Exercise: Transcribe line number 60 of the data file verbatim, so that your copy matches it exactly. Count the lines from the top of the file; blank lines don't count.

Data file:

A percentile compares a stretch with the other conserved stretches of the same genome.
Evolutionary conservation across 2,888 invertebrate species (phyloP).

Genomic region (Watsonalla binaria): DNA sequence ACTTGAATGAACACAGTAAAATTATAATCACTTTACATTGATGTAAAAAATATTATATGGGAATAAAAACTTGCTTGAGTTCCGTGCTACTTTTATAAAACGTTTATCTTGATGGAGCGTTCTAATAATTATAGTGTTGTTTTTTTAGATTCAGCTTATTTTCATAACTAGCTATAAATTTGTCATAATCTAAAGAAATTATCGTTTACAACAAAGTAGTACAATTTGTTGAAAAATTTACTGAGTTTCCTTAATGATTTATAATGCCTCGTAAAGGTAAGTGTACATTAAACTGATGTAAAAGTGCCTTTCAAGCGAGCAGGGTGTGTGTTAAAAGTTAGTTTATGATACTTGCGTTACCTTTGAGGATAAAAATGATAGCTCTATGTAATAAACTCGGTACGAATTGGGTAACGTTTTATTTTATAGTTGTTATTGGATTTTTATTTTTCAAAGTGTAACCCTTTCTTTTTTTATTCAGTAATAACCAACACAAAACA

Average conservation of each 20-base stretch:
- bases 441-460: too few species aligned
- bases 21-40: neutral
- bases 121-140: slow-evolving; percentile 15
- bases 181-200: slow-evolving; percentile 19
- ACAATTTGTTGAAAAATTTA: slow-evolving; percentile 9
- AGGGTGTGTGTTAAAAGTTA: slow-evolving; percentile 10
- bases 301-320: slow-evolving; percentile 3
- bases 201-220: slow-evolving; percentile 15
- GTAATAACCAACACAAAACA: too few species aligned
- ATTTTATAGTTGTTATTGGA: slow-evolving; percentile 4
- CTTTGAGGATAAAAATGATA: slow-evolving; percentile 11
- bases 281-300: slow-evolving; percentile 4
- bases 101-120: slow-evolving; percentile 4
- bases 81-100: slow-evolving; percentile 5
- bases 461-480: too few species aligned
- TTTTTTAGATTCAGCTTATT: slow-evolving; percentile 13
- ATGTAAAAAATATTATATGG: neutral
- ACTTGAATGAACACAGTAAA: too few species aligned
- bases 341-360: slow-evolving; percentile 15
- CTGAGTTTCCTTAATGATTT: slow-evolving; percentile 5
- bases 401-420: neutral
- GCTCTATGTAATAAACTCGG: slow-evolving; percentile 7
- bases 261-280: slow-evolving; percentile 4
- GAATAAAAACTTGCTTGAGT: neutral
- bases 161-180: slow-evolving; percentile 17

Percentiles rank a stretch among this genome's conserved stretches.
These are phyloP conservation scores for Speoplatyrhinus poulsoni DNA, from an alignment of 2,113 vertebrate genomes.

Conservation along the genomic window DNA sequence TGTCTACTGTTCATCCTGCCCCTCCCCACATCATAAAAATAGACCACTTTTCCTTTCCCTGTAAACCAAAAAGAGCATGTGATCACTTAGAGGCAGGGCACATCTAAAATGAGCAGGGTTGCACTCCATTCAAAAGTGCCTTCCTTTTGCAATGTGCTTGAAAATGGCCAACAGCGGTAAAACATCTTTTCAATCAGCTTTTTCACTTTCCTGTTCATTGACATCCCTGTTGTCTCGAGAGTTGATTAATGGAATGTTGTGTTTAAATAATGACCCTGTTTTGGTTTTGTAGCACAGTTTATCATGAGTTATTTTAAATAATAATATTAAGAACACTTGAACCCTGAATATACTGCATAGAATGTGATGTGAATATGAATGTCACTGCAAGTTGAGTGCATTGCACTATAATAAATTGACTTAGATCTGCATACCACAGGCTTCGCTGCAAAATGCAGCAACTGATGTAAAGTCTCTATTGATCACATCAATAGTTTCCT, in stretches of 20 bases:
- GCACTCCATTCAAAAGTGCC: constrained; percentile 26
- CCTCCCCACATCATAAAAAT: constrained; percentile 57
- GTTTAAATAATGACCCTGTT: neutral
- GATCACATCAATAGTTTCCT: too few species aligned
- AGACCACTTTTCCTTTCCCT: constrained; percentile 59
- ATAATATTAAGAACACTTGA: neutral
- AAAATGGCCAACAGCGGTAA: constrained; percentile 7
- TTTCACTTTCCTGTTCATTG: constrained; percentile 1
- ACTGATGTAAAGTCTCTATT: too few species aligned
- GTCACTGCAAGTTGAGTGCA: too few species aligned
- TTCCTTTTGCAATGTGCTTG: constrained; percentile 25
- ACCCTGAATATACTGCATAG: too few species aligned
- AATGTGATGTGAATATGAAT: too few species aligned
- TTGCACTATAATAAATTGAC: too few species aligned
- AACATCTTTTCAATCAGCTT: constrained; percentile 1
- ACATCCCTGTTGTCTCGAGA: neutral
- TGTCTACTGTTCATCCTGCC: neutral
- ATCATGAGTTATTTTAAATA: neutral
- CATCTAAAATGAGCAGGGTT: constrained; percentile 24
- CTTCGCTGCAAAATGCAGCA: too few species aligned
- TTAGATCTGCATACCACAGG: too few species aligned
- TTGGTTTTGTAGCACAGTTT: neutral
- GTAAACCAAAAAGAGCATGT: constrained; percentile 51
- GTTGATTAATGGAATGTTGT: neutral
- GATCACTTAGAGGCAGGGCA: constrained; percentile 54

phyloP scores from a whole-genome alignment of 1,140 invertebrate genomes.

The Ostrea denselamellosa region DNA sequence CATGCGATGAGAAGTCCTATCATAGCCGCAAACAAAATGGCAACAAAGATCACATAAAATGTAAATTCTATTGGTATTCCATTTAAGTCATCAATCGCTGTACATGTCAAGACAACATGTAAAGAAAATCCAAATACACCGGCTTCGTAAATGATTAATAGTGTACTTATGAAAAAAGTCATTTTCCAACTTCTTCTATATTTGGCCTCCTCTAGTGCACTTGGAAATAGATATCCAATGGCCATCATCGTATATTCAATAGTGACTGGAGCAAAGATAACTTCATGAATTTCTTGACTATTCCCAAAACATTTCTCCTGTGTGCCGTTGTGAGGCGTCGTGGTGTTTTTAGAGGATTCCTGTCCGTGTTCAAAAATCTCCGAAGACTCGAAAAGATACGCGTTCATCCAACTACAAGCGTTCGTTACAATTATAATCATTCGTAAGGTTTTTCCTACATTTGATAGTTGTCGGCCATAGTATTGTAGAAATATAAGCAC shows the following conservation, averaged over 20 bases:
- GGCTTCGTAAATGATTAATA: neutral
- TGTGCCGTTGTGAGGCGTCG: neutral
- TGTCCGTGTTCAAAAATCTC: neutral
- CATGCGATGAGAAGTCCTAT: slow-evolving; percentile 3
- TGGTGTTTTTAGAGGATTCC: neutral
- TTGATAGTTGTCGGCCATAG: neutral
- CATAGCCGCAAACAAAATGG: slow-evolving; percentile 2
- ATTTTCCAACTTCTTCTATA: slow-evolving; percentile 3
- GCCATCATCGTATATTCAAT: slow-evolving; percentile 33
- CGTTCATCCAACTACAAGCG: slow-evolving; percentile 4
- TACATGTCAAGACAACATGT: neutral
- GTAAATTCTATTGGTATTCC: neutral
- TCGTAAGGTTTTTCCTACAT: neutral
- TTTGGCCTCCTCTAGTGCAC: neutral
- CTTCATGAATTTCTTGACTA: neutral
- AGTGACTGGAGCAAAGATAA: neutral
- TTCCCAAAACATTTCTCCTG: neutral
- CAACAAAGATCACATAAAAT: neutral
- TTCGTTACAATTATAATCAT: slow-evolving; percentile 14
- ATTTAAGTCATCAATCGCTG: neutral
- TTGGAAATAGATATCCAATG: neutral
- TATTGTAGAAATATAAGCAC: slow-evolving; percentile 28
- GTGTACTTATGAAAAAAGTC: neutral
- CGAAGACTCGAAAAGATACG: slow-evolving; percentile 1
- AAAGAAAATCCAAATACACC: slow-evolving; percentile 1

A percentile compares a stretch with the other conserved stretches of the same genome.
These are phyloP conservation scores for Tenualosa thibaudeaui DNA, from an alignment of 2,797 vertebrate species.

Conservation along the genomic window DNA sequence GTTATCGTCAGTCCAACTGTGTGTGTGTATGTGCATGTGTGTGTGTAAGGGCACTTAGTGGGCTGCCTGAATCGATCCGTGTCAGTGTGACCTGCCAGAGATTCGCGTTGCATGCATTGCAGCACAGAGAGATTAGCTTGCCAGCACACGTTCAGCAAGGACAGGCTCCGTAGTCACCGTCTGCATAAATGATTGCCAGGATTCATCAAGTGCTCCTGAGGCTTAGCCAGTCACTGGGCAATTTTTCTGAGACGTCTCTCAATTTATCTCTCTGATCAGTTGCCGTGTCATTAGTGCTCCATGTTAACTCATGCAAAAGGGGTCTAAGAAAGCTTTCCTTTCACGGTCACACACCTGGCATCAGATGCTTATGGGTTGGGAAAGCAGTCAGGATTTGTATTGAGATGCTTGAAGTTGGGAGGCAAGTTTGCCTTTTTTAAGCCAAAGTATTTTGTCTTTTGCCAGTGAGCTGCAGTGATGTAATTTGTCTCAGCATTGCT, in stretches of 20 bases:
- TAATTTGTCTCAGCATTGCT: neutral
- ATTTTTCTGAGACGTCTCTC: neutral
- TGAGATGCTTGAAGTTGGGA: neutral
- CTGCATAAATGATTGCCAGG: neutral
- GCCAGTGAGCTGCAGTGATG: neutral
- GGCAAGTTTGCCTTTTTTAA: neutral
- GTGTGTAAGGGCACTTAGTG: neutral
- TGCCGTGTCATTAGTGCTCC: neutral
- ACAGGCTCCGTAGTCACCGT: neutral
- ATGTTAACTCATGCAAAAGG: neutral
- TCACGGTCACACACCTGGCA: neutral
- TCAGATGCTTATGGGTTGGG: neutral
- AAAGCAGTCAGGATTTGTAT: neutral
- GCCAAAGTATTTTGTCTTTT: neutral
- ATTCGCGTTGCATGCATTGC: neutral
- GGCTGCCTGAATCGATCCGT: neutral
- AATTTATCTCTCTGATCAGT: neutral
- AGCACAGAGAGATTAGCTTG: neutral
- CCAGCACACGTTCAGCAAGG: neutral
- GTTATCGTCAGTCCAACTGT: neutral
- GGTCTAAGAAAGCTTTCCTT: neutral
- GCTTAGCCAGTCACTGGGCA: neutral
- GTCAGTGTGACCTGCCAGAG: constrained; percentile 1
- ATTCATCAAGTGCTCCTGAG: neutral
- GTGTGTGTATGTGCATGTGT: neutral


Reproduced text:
- GGCTTCGTAAATGATTAATA: neutral